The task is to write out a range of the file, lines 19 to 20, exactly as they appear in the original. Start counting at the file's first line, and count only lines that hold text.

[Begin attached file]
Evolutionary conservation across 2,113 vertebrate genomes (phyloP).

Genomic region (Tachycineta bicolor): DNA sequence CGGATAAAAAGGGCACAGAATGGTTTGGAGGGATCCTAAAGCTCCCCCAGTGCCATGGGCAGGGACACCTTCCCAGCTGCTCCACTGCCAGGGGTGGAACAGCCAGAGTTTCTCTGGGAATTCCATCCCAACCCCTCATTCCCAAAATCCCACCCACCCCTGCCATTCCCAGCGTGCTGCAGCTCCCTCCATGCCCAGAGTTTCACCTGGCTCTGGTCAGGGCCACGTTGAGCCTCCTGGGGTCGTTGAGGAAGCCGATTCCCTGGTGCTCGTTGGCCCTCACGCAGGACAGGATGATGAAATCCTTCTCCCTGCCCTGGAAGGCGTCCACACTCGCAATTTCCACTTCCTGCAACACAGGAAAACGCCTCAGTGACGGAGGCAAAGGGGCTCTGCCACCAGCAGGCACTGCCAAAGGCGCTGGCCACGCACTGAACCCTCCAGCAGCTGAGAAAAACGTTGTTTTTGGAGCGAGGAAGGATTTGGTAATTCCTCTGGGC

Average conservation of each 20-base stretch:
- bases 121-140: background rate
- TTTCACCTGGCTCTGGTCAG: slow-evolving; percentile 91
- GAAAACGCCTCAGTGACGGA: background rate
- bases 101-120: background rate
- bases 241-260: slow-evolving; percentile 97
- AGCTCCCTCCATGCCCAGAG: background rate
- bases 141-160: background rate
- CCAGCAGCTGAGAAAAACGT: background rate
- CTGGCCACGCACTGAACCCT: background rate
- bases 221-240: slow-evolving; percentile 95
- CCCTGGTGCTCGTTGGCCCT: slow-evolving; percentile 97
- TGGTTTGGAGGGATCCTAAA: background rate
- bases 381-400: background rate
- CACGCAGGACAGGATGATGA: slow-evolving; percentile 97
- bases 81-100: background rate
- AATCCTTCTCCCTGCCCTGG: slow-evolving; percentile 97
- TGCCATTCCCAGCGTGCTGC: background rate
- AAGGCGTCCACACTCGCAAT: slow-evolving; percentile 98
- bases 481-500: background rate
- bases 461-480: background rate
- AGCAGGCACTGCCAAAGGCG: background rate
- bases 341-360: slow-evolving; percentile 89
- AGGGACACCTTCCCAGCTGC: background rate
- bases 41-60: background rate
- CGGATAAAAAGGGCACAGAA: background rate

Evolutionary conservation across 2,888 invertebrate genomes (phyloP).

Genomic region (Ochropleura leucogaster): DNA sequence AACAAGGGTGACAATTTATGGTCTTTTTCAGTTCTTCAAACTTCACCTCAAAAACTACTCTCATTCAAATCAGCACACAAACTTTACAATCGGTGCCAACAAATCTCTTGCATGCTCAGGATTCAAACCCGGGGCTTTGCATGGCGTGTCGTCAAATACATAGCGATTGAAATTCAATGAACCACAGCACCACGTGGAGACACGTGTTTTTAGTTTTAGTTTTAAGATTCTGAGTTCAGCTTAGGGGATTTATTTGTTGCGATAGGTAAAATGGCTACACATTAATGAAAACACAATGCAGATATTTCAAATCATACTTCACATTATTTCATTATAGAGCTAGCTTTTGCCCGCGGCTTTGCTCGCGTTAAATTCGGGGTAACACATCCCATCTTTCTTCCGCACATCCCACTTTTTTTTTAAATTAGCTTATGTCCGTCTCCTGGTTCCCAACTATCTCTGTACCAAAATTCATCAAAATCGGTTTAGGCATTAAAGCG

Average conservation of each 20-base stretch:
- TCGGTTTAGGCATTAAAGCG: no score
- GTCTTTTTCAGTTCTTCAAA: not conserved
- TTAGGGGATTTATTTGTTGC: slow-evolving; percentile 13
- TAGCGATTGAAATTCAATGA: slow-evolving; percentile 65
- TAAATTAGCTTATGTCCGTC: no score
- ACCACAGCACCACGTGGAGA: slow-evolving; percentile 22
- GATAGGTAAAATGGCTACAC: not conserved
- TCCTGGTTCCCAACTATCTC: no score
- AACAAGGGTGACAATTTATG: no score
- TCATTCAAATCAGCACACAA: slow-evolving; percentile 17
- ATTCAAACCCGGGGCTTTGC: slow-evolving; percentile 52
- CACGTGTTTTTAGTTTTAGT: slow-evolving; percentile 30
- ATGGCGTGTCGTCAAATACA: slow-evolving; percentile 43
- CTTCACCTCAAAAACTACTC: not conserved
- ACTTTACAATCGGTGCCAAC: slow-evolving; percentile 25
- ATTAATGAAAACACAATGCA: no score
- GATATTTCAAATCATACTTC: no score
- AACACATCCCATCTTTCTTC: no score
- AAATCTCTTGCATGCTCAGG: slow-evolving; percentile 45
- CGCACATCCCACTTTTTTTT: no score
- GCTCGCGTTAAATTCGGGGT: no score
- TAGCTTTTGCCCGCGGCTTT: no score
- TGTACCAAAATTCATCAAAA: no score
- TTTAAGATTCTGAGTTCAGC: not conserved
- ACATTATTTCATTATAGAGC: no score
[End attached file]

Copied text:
- AATCCTTCTCCCTGCCCTGG: slow-evolving; percentile 97
- TGCCATTCCCAGCGTGCTGC: background rate